How well do you think your current menu is able to provide adequate nutrition and hydration? Particularly for those clients with poor appetites and who eat only small meals?
Increasing energy and protein content of meals, also known as food fortification, can improve nutrition without increasing the amount of food. This can assist with maintaining weight while providing opportunity for greater nutritional intake for elderly clients with poor appetites. Some of our facilities have reported improved weights and less money spent on nutritional supplements by making simple fortifications to their menu. If your home is new to fortification, start with the following changes:
Most aged care facilities provide soup at least once daily and this may be the only item a client eats at dinner. Adding legumes, cheese and using fortified milk (full cream milk with added skim milk powder) where possible in soups will increase energy and protein content in the same volume of soup. Aim for every soup to contain meat, legumes or be made with fortified milk for maximum benefit. Some examples include adding Parmesan cheese to Minestrone Soup, adding cheese to cauliflower or broccoli soup and making these with fortified milk.
Don’t Forget the Vegetable Sides
Add energy and protein to vegetables by including cheese sauce where appropriate or adding olive oil or butter to vegetables. Steaming vegetables can help preserve many nutrients but avoid serving them without any additions of other ingredients. Using sauces, flavouring and herbs will increase variety and prevent flavour fatigue. Try frying garlic or bacon in olive oil and adding to beans and brussels sprouts for a different taste experience.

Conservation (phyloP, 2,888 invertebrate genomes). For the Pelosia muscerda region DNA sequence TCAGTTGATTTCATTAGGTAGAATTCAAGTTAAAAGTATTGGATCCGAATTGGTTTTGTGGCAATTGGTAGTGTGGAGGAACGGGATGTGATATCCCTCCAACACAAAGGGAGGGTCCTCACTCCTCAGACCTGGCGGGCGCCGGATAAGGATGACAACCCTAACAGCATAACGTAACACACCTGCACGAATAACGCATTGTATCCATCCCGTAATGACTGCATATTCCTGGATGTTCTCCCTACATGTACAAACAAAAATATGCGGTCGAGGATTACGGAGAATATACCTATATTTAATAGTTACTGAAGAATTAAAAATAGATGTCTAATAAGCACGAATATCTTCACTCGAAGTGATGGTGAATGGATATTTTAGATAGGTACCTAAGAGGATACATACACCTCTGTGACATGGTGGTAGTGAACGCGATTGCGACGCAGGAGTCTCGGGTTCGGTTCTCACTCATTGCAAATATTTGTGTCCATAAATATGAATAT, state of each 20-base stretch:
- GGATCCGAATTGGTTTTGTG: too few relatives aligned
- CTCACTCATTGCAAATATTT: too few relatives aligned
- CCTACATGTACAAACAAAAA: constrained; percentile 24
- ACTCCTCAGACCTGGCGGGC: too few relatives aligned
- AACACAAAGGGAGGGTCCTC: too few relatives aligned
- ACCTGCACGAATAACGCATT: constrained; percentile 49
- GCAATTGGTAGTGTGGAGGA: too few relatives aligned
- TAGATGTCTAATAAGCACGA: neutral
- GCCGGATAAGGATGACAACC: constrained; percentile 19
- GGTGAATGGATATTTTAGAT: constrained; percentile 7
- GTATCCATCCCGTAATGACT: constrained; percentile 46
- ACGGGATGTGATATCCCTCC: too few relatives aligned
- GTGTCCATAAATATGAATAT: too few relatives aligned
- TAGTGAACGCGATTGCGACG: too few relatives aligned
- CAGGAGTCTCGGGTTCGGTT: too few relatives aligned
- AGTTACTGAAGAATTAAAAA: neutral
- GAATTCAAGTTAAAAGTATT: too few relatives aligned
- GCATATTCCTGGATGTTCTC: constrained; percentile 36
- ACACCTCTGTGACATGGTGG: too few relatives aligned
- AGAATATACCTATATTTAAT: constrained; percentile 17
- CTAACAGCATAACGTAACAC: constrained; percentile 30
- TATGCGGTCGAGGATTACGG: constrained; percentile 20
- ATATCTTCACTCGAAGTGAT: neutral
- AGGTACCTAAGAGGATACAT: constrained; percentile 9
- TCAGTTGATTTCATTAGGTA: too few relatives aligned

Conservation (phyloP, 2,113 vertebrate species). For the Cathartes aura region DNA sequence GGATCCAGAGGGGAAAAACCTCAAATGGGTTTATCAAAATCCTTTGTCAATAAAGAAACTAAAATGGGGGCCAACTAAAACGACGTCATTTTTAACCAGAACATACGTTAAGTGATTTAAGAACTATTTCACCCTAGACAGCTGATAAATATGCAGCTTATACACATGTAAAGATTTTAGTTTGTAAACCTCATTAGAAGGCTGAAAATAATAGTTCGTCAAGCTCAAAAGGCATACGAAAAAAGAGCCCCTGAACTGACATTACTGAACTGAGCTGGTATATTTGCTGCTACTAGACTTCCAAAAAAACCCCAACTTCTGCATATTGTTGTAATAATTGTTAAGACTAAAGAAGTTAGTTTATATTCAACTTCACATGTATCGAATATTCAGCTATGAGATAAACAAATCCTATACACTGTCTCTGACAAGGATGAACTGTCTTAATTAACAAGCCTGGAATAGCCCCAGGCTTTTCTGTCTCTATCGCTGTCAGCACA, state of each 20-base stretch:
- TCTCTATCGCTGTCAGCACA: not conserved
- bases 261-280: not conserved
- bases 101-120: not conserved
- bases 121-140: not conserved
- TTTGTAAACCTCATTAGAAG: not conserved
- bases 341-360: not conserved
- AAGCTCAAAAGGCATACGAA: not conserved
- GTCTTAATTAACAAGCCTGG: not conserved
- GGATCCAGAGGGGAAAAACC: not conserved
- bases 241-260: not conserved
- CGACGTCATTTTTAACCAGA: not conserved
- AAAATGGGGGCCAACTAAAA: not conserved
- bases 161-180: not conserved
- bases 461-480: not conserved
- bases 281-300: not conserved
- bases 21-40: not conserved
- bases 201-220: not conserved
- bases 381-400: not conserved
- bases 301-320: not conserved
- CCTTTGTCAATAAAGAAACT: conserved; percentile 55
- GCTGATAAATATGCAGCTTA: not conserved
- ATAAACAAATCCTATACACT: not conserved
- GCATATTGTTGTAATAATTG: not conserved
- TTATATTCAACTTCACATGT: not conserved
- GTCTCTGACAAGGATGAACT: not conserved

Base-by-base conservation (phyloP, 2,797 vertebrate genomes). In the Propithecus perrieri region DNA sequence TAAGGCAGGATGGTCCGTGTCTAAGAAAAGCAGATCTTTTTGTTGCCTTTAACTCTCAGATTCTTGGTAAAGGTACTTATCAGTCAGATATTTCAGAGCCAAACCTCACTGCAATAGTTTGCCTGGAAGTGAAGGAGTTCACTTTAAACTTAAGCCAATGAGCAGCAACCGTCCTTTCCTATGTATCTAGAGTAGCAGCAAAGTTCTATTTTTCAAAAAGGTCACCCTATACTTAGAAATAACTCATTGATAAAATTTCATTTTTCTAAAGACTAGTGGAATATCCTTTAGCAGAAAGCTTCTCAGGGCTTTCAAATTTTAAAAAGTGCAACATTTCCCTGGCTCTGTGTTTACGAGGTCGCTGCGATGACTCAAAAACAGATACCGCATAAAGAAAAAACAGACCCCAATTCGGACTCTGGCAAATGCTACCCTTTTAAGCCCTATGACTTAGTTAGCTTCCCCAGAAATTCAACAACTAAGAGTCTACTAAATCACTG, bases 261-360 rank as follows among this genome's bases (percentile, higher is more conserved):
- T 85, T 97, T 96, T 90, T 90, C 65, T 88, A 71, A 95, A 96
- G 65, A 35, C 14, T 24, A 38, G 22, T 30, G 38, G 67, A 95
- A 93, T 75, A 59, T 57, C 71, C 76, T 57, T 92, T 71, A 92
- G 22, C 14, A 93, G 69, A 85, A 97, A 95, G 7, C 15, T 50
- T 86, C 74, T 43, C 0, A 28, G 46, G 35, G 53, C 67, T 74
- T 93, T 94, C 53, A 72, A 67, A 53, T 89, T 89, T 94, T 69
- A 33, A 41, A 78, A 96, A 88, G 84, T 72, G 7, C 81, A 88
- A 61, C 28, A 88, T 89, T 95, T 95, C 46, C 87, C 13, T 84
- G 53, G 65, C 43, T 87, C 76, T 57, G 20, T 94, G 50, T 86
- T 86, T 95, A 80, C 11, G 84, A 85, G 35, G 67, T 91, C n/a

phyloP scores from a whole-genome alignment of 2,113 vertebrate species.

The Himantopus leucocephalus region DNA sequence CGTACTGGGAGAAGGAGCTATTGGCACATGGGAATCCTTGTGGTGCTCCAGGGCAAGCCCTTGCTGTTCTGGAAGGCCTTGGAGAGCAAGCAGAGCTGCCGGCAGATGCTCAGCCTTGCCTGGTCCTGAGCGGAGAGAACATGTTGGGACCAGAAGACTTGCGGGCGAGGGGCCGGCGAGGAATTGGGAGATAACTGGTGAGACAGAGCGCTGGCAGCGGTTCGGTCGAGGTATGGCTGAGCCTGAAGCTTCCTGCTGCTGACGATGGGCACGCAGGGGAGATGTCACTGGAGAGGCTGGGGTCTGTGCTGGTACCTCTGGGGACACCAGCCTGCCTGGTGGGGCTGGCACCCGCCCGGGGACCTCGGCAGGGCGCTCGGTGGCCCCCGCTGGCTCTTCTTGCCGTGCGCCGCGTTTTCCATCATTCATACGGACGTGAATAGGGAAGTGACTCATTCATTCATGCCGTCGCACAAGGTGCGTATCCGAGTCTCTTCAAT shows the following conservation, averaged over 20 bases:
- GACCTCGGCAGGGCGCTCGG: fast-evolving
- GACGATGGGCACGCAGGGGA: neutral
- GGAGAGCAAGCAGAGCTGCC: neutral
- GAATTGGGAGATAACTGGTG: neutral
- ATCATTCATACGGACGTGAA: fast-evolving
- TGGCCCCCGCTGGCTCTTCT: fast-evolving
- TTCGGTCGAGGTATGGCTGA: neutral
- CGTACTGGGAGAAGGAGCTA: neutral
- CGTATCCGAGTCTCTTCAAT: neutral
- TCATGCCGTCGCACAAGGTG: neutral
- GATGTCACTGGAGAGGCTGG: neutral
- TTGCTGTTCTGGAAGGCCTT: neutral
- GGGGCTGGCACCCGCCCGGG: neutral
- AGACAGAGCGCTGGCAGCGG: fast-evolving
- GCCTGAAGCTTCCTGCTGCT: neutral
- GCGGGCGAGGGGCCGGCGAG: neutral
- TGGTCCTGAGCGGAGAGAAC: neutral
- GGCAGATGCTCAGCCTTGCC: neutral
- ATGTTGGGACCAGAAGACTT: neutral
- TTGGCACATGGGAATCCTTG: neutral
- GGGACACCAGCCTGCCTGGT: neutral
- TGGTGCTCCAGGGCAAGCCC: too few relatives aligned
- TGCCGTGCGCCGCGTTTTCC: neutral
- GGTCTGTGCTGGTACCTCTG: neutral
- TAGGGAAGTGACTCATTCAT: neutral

Desserts and Dairy
Desserts feature on most aged care menus and if you are following best practice you will be serving a range of desserts twice a day. Dairy-based desserts are those with the main ingredients containing milk, yoghurt and custard. You can further increase calcium and protein by using fortified milk instead of regular milk for any dairy-based desserts. Fortified milk can be made with 1 cup of skim milk powder added to 1 litre of full cream milk.
Offering milkshakes 3-4 times per week to all residents also increases protein and calcium intake. Vary the flavours on a regular basis to make them interesting and prevent taste fatigue. Another way to increase calcium and protein is to provide milo (made with milk and not just water) or malted milk at supper. This can also settle clients for the evening.
Small changes making a big impact
Small changes to recipes can make a big difference in nutrition for the elderly. They are not difficult to implement and can make a large difference to their nutrition status, health outcomes and quality of life. If you would like more assistance with meal fortification speak to our dietitians, please contact Leading Nutrition.